Anyway, since that clip happened, there’s been even more crap going on in that regard. And I hope enough people are concerned that something gets done about this.

This concludes my clumsy attempt to talk about wide-scale American politics. This is not my typical subject but what’s going on in this country has been outrageous for a long time and I’m glad people who do know how to say things are saying them. I just wish the people in particular positions of power would do so rather than succumb to their own varieties of selfishness.

Strange search engine phrases.

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Bev just posted some search engine phrases used to get to her blog. Here’s some of mine.

Lots of people looking for stuff about blowing noses:

can’t blow nose
videos of blowing your nose
blowing noses
nose blowing
loud nose blowing women
do you remember learning to blow your nose
blowing my nose video

The hamster people:

how to make my hamster smile?
can a hamster laugh?
hamster body language
hamster bleeds
sign of a dead hamster

A few people looking for assholes:

assholes who communicate indirectly
autistic assholes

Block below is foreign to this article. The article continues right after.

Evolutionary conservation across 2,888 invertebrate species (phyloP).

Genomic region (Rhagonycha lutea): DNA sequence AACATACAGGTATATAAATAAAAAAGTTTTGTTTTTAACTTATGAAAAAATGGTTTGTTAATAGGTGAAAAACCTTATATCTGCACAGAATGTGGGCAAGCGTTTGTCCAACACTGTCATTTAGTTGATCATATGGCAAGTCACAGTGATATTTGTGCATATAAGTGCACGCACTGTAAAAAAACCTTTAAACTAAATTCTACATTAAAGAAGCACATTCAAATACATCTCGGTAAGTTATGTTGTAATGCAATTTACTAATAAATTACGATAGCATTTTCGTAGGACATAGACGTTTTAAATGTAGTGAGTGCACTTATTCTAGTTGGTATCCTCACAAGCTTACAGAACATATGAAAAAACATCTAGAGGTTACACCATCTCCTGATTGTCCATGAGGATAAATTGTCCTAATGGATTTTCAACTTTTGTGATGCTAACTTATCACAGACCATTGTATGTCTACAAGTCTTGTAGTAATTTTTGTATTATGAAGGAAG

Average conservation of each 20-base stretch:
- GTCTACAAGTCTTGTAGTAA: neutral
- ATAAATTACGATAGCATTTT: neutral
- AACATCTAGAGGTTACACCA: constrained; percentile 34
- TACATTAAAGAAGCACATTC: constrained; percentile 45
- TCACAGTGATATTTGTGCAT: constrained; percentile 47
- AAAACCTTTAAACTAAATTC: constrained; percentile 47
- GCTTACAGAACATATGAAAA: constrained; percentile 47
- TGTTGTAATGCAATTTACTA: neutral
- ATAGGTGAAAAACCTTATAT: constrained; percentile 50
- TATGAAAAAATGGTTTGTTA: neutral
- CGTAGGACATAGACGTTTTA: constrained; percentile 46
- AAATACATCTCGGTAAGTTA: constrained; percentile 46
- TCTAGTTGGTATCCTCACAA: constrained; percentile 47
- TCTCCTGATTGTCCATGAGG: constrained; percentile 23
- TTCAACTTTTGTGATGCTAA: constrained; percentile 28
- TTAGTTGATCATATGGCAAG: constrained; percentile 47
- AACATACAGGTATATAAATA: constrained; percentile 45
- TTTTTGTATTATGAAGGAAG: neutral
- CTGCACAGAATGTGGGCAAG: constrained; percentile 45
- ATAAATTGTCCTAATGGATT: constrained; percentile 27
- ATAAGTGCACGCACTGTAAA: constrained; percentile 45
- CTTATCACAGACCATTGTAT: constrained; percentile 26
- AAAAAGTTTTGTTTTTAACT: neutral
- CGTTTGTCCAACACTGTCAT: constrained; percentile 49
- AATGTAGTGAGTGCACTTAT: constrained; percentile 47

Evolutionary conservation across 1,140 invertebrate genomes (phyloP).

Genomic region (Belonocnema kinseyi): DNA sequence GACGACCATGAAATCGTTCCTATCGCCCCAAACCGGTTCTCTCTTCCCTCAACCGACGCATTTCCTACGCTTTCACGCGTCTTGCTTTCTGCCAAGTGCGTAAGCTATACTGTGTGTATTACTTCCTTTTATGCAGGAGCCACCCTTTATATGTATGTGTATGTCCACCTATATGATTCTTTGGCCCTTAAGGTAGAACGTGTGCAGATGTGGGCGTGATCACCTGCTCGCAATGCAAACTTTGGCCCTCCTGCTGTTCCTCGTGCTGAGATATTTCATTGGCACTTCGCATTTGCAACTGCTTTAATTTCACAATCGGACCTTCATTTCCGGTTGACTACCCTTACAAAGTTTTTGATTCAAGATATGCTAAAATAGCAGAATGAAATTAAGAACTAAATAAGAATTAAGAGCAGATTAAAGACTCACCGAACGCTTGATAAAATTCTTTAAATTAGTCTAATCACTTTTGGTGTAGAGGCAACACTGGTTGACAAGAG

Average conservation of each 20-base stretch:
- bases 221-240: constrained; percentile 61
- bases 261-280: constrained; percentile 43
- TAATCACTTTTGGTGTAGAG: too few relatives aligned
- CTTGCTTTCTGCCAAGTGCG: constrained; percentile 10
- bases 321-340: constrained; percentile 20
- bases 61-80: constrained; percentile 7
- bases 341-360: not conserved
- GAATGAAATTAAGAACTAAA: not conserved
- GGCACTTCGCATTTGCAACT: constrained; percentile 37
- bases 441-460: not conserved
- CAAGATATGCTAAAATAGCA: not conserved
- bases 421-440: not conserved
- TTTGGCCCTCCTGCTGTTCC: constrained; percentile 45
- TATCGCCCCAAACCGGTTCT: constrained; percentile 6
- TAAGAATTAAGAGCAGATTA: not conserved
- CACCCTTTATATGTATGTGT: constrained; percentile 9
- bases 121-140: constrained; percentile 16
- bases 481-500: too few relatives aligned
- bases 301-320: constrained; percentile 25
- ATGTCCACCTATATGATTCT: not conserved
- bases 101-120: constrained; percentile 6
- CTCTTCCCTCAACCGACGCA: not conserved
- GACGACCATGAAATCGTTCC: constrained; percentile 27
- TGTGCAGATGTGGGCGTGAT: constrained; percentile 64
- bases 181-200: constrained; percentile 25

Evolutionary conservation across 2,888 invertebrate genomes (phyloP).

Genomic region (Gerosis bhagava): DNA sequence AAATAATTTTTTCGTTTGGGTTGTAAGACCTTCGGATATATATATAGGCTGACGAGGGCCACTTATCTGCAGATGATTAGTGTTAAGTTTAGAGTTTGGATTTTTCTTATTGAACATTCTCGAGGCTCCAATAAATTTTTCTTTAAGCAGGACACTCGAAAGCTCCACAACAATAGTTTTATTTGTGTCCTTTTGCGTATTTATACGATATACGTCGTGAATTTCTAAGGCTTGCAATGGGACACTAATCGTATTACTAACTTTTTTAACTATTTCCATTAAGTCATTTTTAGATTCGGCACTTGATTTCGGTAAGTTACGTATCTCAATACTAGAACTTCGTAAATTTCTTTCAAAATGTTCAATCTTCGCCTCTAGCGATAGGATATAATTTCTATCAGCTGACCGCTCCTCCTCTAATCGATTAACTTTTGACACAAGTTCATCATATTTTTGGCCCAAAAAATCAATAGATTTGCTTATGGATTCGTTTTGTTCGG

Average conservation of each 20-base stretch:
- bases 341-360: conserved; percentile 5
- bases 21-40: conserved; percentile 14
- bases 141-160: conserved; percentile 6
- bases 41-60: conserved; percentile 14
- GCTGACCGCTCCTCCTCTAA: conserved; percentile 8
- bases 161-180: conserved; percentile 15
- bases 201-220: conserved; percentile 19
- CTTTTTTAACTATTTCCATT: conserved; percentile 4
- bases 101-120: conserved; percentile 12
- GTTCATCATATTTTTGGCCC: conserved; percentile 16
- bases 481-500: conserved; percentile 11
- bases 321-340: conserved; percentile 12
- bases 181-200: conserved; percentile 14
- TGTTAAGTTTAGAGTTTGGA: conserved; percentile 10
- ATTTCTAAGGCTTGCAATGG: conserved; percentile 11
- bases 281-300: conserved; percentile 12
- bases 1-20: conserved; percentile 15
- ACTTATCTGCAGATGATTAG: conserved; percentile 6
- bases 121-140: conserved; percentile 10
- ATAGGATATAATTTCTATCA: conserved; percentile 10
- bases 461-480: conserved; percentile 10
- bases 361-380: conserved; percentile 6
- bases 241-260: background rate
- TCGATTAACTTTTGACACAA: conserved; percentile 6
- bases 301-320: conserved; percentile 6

People who really hate Menninger’s:

i hate menninger
fuck menninger

Uh… female exams:

female exam
physical female exam video
fantasy female doctor exam
female fantasy of dotor exam

Who knows:

stratified something
real life pictures of crypto animals
when do octopus sleep?
stop eyeballing me private
pinpong in my mouth

I don’t entirely want to know:

real rape kitchen video
how to write threatening email without being caught
i’m a bad guy and innocent
what are some good probing personal questions
photoes of various illness of ass in females and treatement of ass of females by doctors
women naked sexing men
vomiting dog video
pictures of eyeballs out of there sockets
breast penis size in siblings

(edited to add) And from last month, in no particular order:

children who express the desire to kill their siblings
staring at the bridge of the nose
amazing randi idiot
i have thoughts of killing my kids
dead bunny power tool
purple lips on autistics
what did you have to do to be punished in medieval times